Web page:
Agastache nepetoides

Species Native to Missouri
Common Name: yellow giant hyssop 
Type: Herbaceous perennial
Family: Lamiaceae
Native Range: Southern Canada to southeastern United States
Zone: 2 to 8
Height: 4.00 to 6.00 feet
Spread: 1.00 to 3.00 feet
Bloom Time: July to September
Bloom Description: Greenish-yellow
Sun: Full sun to part shade
Water: Medium
Maintenance: Low
Suggested Use: Naturalize
Flower: Showy
Attracts: Butterflies
Tolerate: Deer


Easily grown in average, medium, well-drained soil in full sun to part shade.

Noteworthy Characteristics

Agastache nepetoides is a fast-growing, strong-stemmed perennial in the mint family which grows 4-6' tall and produces whorls of tiny, greenish-yellow flowers closely packed into 5" terminal spikes on stiff, square stems. Toothed, arrowhead-shaped leaves are up to 5" long, but lack the fragrance common to many mint family members. Tolerant of summer heat and humidity. Long, late summer bloom, sometimes extending to first frost. Attractive to bees and butterflies. A fairly common Missouri native plant that typically occurs in moist, rich, open woodland areas, thickets and woodland borders throughout the State.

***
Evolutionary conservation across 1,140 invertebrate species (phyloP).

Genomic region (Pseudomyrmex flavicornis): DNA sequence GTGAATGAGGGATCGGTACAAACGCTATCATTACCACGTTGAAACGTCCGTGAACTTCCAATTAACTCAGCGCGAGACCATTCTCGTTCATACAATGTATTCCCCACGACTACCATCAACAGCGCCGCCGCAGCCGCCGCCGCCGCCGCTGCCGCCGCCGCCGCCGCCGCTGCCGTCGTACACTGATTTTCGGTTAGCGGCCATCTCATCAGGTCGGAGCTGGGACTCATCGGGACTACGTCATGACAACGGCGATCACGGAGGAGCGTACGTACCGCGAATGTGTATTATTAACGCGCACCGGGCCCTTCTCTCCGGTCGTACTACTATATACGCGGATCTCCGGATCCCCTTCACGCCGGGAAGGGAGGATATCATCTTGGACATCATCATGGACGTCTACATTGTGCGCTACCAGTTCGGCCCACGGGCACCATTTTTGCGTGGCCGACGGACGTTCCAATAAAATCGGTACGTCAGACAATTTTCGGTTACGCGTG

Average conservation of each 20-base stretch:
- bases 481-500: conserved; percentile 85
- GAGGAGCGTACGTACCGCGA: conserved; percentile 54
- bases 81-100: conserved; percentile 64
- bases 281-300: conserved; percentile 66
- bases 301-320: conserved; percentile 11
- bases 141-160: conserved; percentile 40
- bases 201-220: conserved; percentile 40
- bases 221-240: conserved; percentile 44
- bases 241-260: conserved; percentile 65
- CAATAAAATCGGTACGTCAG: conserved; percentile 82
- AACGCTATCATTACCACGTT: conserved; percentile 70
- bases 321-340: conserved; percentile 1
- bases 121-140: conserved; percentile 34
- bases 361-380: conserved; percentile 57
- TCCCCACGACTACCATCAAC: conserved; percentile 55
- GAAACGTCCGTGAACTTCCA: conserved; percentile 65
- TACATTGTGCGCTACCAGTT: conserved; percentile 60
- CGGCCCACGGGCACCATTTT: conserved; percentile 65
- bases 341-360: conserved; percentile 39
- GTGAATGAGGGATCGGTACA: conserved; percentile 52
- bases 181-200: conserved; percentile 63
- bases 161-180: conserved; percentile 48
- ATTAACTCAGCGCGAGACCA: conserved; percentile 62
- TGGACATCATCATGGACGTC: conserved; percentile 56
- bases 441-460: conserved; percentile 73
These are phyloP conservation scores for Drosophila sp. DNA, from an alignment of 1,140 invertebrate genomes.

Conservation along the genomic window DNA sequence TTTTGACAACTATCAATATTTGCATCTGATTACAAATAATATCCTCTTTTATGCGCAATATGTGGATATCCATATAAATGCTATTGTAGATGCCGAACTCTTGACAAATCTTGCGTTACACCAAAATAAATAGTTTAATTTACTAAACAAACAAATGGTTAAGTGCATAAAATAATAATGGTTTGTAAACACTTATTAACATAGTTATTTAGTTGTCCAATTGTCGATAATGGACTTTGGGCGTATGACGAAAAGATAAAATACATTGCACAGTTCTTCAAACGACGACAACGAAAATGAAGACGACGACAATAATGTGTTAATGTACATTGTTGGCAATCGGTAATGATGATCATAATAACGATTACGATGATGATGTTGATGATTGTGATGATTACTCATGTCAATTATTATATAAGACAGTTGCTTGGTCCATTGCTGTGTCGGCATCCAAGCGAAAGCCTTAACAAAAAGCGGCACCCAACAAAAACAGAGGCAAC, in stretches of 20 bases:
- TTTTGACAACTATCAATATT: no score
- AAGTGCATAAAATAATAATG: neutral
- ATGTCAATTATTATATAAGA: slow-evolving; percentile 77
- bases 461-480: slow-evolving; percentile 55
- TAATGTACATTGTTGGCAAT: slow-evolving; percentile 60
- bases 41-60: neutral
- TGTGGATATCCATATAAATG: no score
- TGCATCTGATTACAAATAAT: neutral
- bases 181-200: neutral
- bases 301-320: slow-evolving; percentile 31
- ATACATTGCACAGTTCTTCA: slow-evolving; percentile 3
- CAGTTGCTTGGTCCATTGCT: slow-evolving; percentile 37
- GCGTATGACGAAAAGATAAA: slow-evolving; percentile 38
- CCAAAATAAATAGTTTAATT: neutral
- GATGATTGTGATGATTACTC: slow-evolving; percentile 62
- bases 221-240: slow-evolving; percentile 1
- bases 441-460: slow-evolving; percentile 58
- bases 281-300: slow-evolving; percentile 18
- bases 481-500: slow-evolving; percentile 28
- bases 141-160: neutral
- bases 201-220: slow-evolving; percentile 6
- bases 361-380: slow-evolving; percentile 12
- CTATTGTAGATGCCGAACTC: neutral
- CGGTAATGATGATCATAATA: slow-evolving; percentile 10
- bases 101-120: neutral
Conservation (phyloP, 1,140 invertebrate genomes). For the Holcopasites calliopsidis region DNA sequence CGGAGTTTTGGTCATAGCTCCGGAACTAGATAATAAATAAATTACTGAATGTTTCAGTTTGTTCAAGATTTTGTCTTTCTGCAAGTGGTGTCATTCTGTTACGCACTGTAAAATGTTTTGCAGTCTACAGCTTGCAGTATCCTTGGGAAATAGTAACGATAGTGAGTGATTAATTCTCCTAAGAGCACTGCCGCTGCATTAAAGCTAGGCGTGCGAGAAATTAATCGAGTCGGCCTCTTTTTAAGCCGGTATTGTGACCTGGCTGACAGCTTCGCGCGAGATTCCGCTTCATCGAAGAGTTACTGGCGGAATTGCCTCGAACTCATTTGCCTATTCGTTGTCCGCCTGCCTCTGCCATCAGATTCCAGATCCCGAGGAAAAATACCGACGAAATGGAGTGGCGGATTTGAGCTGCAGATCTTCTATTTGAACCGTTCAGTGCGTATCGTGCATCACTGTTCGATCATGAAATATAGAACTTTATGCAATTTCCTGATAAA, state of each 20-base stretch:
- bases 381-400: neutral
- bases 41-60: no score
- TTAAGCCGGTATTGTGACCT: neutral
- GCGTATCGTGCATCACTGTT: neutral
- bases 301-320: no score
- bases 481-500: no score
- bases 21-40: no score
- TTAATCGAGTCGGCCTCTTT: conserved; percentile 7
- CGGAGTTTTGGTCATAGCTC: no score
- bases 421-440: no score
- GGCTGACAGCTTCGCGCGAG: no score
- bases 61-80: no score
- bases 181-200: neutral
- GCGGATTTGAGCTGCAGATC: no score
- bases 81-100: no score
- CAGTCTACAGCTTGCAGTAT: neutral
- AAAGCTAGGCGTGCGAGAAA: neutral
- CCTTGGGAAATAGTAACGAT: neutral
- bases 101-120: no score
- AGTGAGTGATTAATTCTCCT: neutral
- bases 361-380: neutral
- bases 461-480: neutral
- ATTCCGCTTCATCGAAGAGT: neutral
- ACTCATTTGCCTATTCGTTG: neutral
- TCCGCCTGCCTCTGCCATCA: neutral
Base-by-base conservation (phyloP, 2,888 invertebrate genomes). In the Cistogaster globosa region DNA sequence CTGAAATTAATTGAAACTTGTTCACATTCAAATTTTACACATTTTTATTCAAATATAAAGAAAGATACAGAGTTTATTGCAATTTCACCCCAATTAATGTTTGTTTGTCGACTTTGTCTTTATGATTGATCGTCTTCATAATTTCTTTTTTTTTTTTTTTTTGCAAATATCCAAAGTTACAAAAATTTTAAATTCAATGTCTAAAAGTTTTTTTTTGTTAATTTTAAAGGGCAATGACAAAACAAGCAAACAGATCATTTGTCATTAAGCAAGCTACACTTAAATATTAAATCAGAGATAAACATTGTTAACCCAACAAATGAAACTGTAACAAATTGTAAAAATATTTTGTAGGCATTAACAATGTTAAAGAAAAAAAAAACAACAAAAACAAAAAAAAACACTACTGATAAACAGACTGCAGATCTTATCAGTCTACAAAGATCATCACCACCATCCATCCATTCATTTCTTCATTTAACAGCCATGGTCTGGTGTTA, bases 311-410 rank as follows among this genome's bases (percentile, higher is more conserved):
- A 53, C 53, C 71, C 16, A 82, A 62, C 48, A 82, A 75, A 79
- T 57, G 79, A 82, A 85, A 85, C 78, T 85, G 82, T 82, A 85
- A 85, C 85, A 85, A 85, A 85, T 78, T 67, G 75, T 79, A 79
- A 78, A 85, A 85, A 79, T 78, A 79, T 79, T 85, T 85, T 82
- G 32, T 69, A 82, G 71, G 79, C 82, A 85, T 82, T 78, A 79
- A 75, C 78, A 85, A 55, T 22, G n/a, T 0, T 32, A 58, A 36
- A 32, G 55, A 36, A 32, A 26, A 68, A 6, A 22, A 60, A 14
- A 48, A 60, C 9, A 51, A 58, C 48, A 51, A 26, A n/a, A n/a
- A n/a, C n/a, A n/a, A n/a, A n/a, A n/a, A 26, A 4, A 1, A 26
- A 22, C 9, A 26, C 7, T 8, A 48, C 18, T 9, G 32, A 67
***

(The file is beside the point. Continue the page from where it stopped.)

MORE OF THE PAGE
Genus name comes from the Greek words agan meaning "very much" and stachys meaning "ear of wheat" in reference to the appearance of the flower spikes.

Specific epithet is in reference to the similarity in appearance of this plant to catnip or catmint (Nepeta).


No serious pest or disease problems.


A bold plant that masses well in the perennial border, native wildflower area, woodland or butterfly garden.